#MeToo Movement an Opportunity to Teach Our Kids

#MeToo Movement an Opportunity to Teach Our Kids

By Tina Mattsson

Recently, in response to the revelations about Harvey Weinstein, the actress Alyssa Milano encouraged women who have been sexually harassed or assaulted to use the hashtag #MeToo as a way to help the general public get a feel for the vast scope of the problem. We have all seen the hashtag shared over and over again on social media. Or you may have used it yourself to share your story. And suddenly, the 1 in 4 statistic became real.

When I was in high school, someone wrote nasty comments about me in huge, red letters in one of the boys’ bathrooms. The words went from ceiling to floor, taking up an entire wall. I was devastated. And embarrassed. And ashamed. And I told no one. Someone must have told administration because eventually the bathroom was locked until it could be cleaned.

Two things stick out to me about this experience. One is my desire to keep silent and tell nobody, not even my mom.  And two is the fact that the boys who told me what was in the bathroom seemed genuinely confused that I was upset when I saw the huge words. Like I should have been flattered to be harassed in front of the whole school, or I would think it was funny?Both things need to change.

How can we empower our girls to come forward, feel unashamed, and recognize that it is not in any way their fault? And how can we better teach our boys how to treat women with respect?

According to a research summary prepared by the National Center on Sexual Exploitation, 64% of people ages 13-24 actively seek out porn on a weekly basis (“Pornography and Public Health Research Summary”, 2017). When this is the predominant form of sex education for our young people, they develop wildly incorrect ideas about sex. Boys learn to expect certain behavior from girls, even to the point of thinking girls like the harassment and abuse portrayed in porn. And girls learn that boys want a sexual relationship that resembles what they see in porn, so they feel pressured to accept the harassment and abuse.

Here are a few ideas for parents and caregivers to help reverse these unhealthy patterns:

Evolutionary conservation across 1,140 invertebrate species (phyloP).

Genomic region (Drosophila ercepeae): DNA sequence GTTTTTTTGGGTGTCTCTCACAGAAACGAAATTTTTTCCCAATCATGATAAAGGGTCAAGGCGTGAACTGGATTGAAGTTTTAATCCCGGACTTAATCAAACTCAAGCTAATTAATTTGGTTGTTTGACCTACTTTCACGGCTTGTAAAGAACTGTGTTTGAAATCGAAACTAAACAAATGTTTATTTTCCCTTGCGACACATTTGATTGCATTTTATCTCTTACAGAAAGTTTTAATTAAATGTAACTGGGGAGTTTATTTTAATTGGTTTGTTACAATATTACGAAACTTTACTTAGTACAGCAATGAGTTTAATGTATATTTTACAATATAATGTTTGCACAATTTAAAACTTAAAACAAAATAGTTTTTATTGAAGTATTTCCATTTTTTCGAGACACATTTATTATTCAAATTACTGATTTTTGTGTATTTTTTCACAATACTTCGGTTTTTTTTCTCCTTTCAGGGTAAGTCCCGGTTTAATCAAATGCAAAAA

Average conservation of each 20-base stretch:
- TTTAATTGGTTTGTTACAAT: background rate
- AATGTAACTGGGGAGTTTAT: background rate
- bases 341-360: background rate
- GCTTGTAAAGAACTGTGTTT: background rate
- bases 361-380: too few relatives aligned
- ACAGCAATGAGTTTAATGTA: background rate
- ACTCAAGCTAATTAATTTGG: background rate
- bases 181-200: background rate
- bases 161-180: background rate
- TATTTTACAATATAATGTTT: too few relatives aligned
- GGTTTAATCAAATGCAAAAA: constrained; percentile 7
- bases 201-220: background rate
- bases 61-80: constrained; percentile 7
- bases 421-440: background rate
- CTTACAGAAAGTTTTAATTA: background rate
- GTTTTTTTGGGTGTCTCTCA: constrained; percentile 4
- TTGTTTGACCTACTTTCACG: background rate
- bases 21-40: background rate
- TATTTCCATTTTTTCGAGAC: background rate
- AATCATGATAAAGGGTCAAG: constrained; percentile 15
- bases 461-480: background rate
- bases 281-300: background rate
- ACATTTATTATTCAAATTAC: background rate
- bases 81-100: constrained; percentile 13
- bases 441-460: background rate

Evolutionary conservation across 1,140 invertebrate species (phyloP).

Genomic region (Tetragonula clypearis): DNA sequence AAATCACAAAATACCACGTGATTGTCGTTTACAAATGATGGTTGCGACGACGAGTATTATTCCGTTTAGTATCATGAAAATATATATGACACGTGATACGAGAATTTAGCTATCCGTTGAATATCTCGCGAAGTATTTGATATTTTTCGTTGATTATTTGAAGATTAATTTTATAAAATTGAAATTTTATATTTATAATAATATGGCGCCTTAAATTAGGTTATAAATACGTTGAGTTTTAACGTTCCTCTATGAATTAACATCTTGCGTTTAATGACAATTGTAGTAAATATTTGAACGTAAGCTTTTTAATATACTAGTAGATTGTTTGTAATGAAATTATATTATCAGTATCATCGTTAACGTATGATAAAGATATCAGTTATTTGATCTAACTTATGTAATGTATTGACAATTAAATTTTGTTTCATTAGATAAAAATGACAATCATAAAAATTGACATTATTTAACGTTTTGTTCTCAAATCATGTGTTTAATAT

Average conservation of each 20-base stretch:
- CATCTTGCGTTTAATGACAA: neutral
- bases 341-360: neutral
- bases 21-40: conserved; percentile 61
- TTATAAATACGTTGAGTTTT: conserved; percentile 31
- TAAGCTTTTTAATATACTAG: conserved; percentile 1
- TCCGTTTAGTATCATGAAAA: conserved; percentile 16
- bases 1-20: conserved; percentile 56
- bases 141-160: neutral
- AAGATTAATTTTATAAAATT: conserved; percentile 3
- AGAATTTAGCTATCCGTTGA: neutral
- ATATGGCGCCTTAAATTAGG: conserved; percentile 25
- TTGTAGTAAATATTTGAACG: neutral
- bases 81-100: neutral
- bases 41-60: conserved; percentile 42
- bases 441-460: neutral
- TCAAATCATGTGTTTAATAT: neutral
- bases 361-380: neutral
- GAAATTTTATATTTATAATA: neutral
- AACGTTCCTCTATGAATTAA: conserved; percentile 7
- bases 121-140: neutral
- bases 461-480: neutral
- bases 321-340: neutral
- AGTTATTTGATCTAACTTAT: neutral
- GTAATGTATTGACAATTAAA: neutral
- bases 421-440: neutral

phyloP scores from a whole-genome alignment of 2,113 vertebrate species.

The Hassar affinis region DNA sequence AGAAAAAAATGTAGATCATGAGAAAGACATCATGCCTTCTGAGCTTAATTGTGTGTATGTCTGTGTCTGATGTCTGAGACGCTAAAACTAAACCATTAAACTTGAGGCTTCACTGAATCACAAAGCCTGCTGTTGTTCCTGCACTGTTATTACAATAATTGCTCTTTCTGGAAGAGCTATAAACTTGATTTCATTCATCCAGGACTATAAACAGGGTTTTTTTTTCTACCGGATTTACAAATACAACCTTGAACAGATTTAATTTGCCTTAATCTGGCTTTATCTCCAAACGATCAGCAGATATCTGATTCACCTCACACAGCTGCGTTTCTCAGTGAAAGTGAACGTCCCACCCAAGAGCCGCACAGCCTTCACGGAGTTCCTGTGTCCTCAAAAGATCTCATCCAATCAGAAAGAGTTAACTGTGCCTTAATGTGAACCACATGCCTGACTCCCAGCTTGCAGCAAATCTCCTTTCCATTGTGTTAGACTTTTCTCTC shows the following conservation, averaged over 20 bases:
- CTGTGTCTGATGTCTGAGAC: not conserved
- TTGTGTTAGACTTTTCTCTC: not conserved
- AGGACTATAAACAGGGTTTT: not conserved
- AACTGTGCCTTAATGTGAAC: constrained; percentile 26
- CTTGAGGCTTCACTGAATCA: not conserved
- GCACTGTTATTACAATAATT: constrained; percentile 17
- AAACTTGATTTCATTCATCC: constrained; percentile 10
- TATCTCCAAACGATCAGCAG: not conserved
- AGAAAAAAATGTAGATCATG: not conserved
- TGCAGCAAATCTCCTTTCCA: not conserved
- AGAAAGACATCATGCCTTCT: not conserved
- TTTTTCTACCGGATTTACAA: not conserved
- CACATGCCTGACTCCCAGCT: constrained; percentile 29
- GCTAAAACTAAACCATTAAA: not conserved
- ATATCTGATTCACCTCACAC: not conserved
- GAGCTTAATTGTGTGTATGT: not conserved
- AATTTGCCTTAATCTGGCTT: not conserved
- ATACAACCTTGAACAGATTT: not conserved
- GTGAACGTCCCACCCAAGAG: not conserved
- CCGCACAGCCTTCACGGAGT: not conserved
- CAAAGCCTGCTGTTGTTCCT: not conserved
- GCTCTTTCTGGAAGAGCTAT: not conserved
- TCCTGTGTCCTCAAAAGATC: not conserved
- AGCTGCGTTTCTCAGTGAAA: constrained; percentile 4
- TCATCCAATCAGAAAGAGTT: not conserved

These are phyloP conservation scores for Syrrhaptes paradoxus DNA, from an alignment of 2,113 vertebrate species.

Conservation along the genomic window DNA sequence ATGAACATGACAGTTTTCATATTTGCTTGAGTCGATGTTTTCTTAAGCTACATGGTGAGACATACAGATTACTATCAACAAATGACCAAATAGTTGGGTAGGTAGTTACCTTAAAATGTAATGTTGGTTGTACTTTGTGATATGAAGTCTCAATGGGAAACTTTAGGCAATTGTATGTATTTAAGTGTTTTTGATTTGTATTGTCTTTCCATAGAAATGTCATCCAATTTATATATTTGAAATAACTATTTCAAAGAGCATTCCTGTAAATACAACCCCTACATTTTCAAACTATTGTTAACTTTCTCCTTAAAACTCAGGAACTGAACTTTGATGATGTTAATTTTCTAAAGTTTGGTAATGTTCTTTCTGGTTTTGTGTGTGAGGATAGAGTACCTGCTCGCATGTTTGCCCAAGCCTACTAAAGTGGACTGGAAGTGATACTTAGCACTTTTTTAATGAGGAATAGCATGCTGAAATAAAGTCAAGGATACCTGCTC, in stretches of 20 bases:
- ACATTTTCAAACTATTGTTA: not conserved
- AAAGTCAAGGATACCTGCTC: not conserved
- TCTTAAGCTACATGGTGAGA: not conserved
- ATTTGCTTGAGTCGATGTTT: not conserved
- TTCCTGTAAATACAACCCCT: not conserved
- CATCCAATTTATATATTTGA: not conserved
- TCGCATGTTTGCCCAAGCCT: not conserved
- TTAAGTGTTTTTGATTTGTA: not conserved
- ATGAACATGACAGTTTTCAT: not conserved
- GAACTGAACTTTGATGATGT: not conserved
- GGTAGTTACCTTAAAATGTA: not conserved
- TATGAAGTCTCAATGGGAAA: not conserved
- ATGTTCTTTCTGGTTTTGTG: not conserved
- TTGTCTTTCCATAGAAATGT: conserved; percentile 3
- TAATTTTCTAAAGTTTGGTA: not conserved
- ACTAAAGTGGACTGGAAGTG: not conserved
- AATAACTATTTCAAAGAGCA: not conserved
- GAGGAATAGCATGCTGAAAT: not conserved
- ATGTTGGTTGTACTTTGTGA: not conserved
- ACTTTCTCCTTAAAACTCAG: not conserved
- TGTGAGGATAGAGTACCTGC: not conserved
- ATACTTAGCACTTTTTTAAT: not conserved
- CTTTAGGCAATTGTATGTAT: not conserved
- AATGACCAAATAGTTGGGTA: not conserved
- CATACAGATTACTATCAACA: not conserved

• Teach about consent, even from a very young age.
  • Teach our kids the differences between pornography and healthy sexuality. 
  • Talk to our kids early and often about healthy sexuality. 
  • Help our girls (and boys) build self worth.
  • Make sure our girls know that it is never their fault, and that we will always believe them when they come forward.
  • Don’t teach antiquated ideas that a female can in some way prevent harassment or assault based on choices she makes in dress or activity.
  • Don’t tolerate “locker room” talk or excuse anything because “boys will be boys.”
  • Get involved in your school and community and help implement programs to teach kids about the dangers of pornography, similar to the DARE program in the 80s and 90s for drugs. 

The biggest shame of the #MeToo movement would be if we sat back and felt sad about all the victims but did nothing to change anything. It’s good to create awareness. But it’s even better if we use that awareness as fuel for change.

As parents, we have the power to take this movement and make it matter. We can talk to our children, use these experiences as lessons, and help them to be part of the solution to problem in the rising generation.

Have a question for the experts at EEK? Ask it here.

Tina Mattsson has a BA in Journalism with a Minor in English. She is a mother, writer, and advocate for children’s safety and education.

Citations:

Pornography and Public Health Research Summary. (2017, August 2). Retrieved October 18, 2017, from http://endsexualexploitation.org/wp-content/uploads/NCOSE_Pornography-PublicHealth_ResearchSummary_8-2_17_FINAL-with-logo.pdf